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See Digital Commerce 360's top 7 takeaways from NRF's Big Show, including the role of unified commerce and the importance of AI.

This week, the National Retail Federation (NRF) brought together 40,000 attendees from more than 100 countries and 6,200 brands in New York City. Professionals from across the industry discussed the latest in technology, strategy, marketing and more.

Digital Commerce 360 was at the Javits Center for all three days of NRF’s Big Show to find the most important ecommerce stories. These were the most important takeaways from the event.

Top NRF Big Show takeaways

1. Unified commerce

Retailers across the show indicated that they’re not considering in-store and online sales as separate, siloed channels anymore. Increasingly, the same customer is shopping both ways.

“Everybody needs to think like an omnichannel retailer” if they want to be successful, said Michelle Gass, incoming Levi’s CEO. Retailers discussed creating consistent experiences across whatever channels a consumer uses to shop. For example, at Lowe’s, self-checkout uses the same technology as lowes.com, says Seemantini Godbole, chief digital and information officer.

Lowe’s ranks No. 12 in the 2023 Digital Commerce 360 Top 1000. The Top 1000 is a ranking of North America’s leading retailers by online sales. Levi’s is No. 192.


2. Every retailer needs an AI strategy

Artificial intelligence (AI) was the No. 1 topic of discussion at NRF’s Big Show. Every session had at least a brief mention of the technology that’s promising to revolutionize retail, with special attention on the possibilities of generative AI. Salesforce released a lineup of new generative AI tools for retailers and consumers who shop with them. The technology will work using Salesforce’s recently announced Einstein 1 platform. And the excitement around AI goes beyond just talk about future applications. Executives from e.l.f. Beauty (No. 950 in the Top 1000), Tractor Supply (No. 99), Saks (No. 28) and other retailers explained how they’re already using AI at the conference.

3. Data rules everything

AI was the buzzword, but all the most interesting applications are only as good as the quality of data fed into them. That’s the premise behind FedEx’s announcement of fdx, its new commerce platform for online retailers. The shipping carrier said it can help retailers track and manage demand, conversion, returns, and fulfillment based on insights from the 15 million packages it delivers each day. 

High-quality data is key for other buzzy AI applications, like personalization and demand forecasting, Marc Benioff, Salesforce CEO, told attendees in a keynote during the first day of the show.

4. Physical presence for online retailers

Online retailers see the appeal of stores and physical locations. Chewy (No. 13) has plans to open its first physical locations this year in Florida, CEO Sumit Singh said. The planned openings are clinics, rather than stores, to grow within the $40 billion pet-health industry. However, they’ll also provide an opportunity to upsell other pet products when owners bring their animals in, he said.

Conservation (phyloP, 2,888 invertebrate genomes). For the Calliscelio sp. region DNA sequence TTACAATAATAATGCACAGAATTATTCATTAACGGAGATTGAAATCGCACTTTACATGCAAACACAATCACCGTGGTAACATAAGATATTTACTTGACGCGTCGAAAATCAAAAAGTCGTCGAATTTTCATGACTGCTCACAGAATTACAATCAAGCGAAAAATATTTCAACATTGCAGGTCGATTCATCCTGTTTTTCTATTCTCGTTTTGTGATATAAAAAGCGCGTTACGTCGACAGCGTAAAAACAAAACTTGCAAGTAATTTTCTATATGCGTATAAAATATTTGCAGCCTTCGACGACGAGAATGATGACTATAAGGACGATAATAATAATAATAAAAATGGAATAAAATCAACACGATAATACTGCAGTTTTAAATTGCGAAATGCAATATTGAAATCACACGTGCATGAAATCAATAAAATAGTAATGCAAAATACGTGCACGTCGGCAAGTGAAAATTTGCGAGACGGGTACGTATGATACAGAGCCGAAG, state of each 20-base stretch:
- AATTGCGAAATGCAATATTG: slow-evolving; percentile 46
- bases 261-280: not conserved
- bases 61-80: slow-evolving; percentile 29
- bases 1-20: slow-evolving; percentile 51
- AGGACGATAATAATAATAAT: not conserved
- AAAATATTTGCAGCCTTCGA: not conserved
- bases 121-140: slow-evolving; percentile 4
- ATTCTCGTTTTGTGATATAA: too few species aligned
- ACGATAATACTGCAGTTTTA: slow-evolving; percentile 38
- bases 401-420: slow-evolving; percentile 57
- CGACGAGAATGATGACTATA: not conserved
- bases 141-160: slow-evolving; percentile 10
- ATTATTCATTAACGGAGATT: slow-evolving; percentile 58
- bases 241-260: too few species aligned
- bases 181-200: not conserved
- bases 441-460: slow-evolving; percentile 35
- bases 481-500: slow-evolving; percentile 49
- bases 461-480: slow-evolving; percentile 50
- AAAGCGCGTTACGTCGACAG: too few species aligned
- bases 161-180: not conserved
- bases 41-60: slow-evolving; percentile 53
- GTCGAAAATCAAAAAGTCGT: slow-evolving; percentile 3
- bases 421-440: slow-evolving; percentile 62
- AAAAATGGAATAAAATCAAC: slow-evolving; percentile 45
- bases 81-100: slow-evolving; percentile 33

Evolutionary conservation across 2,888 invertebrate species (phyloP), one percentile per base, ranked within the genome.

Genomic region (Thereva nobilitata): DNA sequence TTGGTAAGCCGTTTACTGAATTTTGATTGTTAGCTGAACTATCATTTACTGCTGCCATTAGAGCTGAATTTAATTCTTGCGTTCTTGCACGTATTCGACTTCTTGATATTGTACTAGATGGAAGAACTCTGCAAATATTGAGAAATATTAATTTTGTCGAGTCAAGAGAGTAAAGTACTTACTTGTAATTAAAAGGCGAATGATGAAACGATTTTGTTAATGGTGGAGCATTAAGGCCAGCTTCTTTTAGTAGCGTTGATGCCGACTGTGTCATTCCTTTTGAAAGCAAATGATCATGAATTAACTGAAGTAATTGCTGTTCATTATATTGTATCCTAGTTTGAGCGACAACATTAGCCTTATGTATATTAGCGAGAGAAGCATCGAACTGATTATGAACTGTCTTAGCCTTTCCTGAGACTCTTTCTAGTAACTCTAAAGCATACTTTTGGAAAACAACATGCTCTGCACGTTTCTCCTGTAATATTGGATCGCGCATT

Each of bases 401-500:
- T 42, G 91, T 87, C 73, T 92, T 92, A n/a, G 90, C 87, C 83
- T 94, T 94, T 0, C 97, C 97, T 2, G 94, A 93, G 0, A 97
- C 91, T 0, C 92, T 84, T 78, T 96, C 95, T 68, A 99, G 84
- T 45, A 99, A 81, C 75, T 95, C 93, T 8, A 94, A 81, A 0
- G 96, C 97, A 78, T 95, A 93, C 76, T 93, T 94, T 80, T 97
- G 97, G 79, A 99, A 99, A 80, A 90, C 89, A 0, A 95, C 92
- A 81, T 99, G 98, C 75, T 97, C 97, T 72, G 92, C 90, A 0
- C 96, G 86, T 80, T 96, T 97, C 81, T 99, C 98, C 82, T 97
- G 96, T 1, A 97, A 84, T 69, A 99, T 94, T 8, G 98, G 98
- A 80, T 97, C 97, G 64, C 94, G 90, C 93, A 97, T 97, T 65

Gen Z in particular shows a preference for stores, vice president of strategy at Aptos Retail Nikki Baird said. Reformation (No. 354) CEO Hali Borenstein noted younger consumers are more likely to visit the chain’s stores, too. 

5. Sustainability is something to consider

Sustainability remains a consideration for retailers, especially when they’re trying to appeal to younger consumers. Two retailers addressed its specific importance in session during the Big Show. Under Armour (No. 97) CEO Stephanie Linnartz discussed the brand’s efforts to appeal to women in Gen Z and Gen Alpha.

“They care about sustainability,” she said. That’s why Under Armour is working on replacing spandex with a more eco-friendly recyclable material.

Reformation’s Borenstein said the retailer passed up opportunities for athleisure growth during the pandemic because it couldn’t produce products sustainably and quickly enough. The decision paid off, she said. It made Reformation’s claims to sustainability come off as more authentic, she said.


6. DTC strategy is shifting

Direct-to-consumer retailers are finding their footing after the market became more crowded during the pandemic. The market is much more volatile and demand is harder to forecast now, Bombas CEO Dave Heath said in a session for DTC leaders. Bombas and Ritual are both finding the sweet spot of retail stores’ sales versus DTC sales, the executives said. For Bombas, that’s around 15% wholesale. Ritual, meanwhile, is seeing success in Whole Foods, meeting consumers who are willing to pay a premium for high-quality ingredients, CEO Katerina Schneider said. It also started selling on Amazon in 2022, which functions as a “giant search engine” where new customers find them, she said.

7. Retailers can’t ignore Shein and Temu

U.S. retailers would be wise to pay attention to the rapid growth of two low-cost competitors from China: Shein and Temu, says Jason Goldberg, chief commerce strategy officer at the Publicis Group. Coresight Research CEO Deborah Weinswig noted Shein’s advantages in supply chain and its on-demand production model in outpacing U.S. retailers. The model allows it to nearly perfectly match supply to demand, creating less waste and improving margins over competitors, she said.

Shein is No. 2 in Digital Commerce 360’s ranking of ecommerce retailers in Asia. Temu, which Pinduoduo owns, launched in 2022 and isn’t yet reflected in rankings. Pinduoduo operates an app-only marketplace for Chinese consumers. Because it doesn’t operate an ecommerce website, it is not included in Digital Commerce 360’s Asia Database.

Catch up on Digital Commerce 360’s daily recaps from the 2024 NRF Big Show:

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